San Francisco was the region's last nudist holdout. Although the city is synonymous with sexual liberation, it has also seen a long tug-of-war between indulgence and resistance, as Josh Sides points out in his book Erotic City: Sexual Revolutions and the Making of Modern San Francisco. The city has always been conflicted about its status as "the smut capital of the world," to quote former Mayor Dianne Feinstein.

Politicians and religious leaders collaborated to squash outré expressions of sexuality, often by pursuing "an aggressive policy of geographic containment," according to Sides. The Tenderloin, once rife with porn theaters, strip clubs, and gay bars, was a byproduct of that quarantine — essentially a West Coast counterpart to Boston's Combat Zone. The Castro was another firewalled area, although its transformation from working-class Irish Catholic enclave to gay stronghold in the 1970s had less to do with city policy than with out-migration. As residents of the neighboring Eureka Valley and Haight-Ashbury chased the American dream into the suburbs, home prices dropped, and gays moved in.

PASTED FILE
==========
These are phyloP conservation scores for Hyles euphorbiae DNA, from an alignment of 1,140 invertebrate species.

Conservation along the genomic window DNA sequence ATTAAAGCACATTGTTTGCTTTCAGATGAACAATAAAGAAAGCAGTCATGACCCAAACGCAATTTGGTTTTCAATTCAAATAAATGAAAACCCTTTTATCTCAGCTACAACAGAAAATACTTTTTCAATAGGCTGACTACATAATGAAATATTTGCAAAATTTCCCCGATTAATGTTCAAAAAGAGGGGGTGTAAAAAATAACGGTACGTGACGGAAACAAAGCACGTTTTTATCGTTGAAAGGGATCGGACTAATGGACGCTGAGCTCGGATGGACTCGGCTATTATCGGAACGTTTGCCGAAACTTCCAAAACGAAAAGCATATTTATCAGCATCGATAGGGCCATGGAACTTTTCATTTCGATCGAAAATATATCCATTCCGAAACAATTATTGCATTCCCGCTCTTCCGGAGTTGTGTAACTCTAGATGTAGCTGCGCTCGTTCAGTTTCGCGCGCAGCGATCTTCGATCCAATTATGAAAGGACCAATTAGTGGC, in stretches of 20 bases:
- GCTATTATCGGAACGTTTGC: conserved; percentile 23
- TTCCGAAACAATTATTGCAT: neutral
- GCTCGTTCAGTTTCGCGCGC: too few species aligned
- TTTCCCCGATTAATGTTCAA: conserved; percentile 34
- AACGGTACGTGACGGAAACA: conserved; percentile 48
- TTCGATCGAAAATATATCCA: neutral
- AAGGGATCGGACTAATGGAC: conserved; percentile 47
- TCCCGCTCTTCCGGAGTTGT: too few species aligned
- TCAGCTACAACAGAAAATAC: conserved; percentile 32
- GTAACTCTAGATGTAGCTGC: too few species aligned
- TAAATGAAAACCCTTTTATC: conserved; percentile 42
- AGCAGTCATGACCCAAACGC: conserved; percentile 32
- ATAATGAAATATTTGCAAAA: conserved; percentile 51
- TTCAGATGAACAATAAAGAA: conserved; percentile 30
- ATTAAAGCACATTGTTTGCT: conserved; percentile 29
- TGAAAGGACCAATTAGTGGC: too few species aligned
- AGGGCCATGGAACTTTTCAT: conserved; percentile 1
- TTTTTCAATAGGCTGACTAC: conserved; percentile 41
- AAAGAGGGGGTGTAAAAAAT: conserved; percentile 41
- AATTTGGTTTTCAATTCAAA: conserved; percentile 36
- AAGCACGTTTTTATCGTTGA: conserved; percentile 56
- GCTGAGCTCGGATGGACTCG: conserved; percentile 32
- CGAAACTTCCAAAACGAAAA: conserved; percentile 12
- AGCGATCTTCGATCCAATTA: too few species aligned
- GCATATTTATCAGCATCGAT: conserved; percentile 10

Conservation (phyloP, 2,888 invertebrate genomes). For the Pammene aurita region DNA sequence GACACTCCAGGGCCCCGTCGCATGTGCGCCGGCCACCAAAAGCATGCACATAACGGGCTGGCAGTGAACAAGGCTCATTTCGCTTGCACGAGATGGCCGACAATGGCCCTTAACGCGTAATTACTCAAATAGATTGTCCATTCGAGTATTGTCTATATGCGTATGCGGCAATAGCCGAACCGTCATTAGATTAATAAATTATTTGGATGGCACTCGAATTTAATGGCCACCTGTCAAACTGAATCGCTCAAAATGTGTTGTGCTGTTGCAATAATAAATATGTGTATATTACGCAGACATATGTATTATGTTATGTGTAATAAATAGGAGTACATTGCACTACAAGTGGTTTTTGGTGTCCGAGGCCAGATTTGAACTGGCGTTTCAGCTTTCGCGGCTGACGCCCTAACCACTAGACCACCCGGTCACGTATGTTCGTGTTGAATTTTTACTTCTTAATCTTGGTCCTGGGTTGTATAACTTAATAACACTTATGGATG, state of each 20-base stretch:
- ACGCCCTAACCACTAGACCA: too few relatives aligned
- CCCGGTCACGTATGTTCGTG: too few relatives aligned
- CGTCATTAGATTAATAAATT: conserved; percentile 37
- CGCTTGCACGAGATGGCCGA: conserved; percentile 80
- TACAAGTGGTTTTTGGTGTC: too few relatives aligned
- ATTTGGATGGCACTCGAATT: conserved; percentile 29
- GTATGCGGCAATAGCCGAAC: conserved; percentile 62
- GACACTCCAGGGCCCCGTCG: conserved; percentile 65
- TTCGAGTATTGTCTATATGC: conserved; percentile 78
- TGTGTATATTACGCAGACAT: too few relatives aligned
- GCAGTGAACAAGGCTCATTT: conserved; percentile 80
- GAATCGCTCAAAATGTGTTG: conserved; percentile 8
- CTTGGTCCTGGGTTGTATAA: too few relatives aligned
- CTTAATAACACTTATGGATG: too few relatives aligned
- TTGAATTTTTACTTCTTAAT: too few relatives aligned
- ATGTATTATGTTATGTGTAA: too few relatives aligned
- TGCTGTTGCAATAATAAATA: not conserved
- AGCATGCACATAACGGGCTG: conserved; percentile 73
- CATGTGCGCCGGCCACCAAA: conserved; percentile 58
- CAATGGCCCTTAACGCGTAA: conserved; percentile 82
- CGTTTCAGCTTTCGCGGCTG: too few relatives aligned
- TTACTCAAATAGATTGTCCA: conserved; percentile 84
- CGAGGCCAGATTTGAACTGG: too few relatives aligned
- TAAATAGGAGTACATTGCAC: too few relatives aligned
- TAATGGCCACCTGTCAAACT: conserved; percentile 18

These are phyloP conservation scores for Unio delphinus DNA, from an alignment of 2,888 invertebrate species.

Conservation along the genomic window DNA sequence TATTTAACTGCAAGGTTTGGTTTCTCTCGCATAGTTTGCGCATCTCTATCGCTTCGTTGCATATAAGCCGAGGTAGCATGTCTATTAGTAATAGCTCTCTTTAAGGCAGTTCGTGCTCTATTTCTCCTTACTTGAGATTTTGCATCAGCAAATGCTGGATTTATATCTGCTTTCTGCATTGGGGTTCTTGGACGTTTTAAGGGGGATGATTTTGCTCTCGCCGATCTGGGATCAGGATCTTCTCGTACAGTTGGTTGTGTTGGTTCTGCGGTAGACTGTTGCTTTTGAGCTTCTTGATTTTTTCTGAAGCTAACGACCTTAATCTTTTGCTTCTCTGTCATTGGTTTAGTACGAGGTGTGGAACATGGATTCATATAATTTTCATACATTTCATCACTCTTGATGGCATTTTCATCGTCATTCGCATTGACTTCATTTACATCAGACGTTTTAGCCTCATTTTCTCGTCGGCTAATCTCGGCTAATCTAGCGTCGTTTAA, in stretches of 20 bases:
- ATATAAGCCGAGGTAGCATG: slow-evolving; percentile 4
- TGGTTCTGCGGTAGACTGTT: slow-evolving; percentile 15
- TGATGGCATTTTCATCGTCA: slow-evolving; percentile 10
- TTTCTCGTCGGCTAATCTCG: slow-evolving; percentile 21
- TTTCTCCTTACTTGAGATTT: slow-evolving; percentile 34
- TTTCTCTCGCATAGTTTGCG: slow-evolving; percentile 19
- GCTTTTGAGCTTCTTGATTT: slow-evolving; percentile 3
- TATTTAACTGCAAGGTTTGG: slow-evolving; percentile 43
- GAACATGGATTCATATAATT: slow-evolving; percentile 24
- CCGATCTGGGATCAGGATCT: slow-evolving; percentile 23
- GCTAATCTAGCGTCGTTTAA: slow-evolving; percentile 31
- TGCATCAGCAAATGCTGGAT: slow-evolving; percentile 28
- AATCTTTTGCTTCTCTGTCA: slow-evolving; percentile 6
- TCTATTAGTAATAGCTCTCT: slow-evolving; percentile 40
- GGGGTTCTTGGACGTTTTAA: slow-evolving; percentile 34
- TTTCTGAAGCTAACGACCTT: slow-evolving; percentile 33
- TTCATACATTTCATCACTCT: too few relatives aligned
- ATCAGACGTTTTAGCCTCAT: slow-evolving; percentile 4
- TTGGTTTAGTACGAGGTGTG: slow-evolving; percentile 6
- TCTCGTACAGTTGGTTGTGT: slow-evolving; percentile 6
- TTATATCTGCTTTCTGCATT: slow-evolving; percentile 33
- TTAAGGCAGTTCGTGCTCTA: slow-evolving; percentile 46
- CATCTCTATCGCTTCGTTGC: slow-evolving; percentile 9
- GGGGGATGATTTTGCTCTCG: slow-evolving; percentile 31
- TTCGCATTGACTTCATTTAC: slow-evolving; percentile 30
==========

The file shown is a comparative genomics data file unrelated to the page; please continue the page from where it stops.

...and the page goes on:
Backlash followed. Fred Methner, a spokesman for the Castro Street Improvement Club in the '60s and '70s, regularly lobbied the Board of Supervisors and the city Planning Department to purge the "vile" pornography that began popping up in the Castro's storefront windows. He found a sympathetic ear in then-Supervisor Feinstein. With her Lucy van Pelt haircut and double-breasted blazers, Feinstein was the city's self-appointed morality czar, waging a scorched-earth campaign against adult bookstores and porn theaters.